Stair Modesty: Techniques to Protect Privacy While Adhering to an Open Design Intent
There are many factors to consider when designing a feature stair for an open environment. One consideration that must not be overlooked is the privacy of those choosing to take the stairs. With the following options in mind, feature stairs can be designed to protect the modesty of stair users while adhering to an open design intent.
Feature stair designs with glass treads, glass guardrails, and open risers are increasingly used by designers to allow spaces to maintain an open feeling with ample natural light. However, these features may jeopardize the privacy of those who use them, creating dissatisfaction amongst users and building owners alike. By considering stair modesty in the early design phase, stairs that protect the privacy of users can be created while still adhering to an open design concept.
While current stair trends feature open guardrails and risers, these elements can be incorporated in a way that promotes modesty without compromising the open design intent or creating a cluttered feel. Guardrails can serve a twofold purpose of being a safety item at a stair while also giving users the comfort of knowing their privacy is maintained. Opaque glass guardrails can be used to maintain modesty while still allowing natural light to pass through, and opaque glass risers can create the illusion of openness while preventing others from seeing through them.
Four materials stand out as potential modesty solutions, each with its own unique characteristics – glass, perforated metal, mesh, and picket. Each material can be fabricated in a way that balances modesty, price point, and natural light transmission. It must be noted, however, that in most cases as the modesty of a material increases, so does the price point – and conversely the light transmission can diminish.
Glass elements including guardrails, risers, and even treads, can be treated to attain optimal translucence, allowing maximum light filtering while obscuring the view of those looking through it. By frosting or acid etching clear glass, it becomes translucent and thus obscures the view of stair users. Patterned and frosted interlayers are also an option to increase modesty. Vinyl film adhesives are also an inexpensive way of increasing the opacity of glass. Glass guardrails are generally the most budget friendly solution for stair modesty, and modesty levels of 100% are possible.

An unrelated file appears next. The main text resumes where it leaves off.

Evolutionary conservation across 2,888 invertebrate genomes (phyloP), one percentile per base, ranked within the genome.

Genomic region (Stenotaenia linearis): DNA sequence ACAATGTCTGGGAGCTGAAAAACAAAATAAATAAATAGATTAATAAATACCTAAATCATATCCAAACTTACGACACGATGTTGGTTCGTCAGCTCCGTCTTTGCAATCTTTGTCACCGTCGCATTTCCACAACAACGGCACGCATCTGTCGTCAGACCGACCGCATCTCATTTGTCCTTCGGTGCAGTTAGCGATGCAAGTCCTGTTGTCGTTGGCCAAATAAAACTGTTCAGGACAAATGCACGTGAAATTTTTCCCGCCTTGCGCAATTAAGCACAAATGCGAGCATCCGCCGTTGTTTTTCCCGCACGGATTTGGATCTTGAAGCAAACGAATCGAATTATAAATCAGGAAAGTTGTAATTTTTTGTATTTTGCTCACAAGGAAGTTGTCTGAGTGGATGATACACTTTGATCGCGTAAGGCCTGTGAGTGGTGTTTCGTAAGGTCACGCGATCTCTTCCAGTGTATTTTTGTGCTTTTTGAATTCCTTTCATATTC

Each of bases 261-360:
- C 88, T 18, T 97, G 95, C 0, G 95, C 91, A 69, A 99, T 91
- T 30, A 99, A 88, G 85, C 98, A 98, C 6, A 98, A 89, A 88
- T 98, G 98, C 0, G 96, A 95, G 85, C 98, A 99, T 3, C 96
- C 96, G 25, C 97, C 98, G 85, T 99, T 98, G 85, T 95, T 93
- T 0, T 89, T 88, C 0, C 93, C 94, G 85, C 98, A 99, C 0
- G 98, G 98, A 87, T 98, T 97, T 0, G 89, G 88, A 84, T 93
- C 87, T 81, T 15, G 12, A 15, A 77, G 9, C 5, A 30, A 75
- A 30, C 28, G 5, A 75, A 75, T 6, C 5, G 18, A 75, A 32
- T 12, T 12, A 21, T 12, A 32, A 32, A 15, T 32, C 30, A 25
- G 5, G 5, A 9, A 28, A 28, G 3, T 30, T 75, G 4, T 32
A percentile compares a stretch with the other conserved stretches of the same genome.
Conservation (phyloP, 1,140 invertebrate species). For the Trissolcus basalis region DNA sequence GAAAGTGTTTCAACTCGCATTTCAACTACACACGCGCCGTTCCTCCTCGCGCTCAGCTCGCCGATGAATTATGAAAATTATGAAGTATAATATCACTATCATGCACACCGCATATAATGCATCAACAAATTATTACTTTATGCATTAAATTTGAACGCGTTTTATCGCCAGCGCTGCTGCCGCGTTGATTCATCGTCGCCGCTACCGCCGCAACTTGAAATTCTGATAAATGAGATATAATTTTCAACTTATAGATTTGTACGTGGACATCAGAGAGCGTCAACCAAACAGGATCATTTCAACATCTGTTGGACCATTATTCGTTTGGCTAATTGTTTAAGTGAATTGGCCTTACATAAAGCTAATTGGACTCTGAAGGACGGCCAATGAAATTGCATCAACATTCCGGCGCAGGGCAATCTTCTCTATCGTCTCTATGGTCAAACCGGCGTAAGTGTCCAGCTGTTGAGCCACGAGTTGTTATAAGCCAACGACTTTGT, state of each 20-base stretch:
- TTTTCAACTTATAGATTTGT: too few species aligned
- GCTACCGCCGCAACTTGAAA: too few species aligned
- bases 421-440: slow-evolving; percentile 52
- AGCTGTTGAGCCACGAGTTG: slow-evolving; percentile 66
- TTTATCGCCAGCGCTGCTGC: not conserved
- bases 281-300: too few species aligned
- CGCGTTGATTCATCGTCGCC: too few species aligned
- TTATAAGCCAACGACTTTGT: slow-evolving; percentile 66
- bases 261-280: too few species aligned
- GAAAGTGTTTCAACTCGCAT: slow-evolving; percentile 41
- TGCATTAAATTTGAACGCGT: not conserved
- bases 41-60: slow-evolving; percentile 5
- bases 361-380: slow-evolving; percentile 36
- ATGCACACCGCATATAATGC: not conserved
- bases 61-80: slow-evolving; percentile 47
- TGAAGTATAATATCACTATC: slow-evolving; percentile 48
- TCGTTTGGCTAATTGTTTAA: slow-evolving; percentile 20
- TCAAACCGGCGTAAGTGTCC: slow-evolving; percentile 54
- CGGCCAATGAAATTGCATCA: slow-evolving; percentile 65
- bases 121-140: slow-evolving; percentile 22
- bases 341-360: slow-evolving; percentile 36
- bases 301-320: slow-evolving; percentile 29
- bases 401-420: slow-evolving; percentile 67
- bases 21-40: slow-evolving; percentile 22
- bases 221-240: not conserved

Perforated guardrails can achieve a unique look and allow natural light to pass through – all while protecting the privacy of stair takers. Though slightly more expensive than glass, perforated materials can achieve high levels of modesty. Higher levels of modesty can be achieved by adding fewer perforations to the metal guardrails, which subsequently lowers the amount of natural light submission they allow.
Picket can achieve a wide range of modesty, from low levels with plenty of natural light transmission to levels approaching 100% with significantly lower natural light transmission, all depending on the angle at which it is viewed. Along with perforated guardrails, picket configurations lend themselves to a unique industrial look which may be desirable for certain projects.
Wire mesh guardrail can be finished in a variety of finishes to enhance the look of the stair while providing modesty for users. It has a relatively low ceiling as far as the levels of modesty it can provide and should be used in conjunction with other techniques to enhance privacy.
Additionally, efforts can be taken to repurpose the vantage point beneath a stair to reduce instances where passersby have a direct view of stair users. Open stairs should be positioned to minimize foot traffic beneath them, and natural obstacles such as fountains or potted plants can organically redirect walkers to points where they will not have a direct view beneath the stair.
Failure to design stairs which prioritize privacy may lead to displeasure among building owners – and possible public outcry. Constructed in 2011, the Franklin County Common Pleas Court House, a $105 million project, featured a floating stair with transparent glass risers in the center of its atrium with a walkway underneath. As female judges publicly complained about not being able to wear skirts and dresses, the press took notice, and the designers faced extensive scrutiny. The stair eventually underwent an expensive retrofitting process which could have been avoided had the designer considered the modesty of stair users.
Synergi is able to assist during the design phase to achieve balance of modesty, design style, and price point. For more than 35 years, Synergi has worked with premier designers, developers, general contractors, and architects using its empirically developed design-assist methodology to collaboratively optimize design features with engineering or budgetary constraints.
For further information on incorporating modesty solutions into your next monumental stair project, reach out to Joe Scarbro or Daniel Higuera today!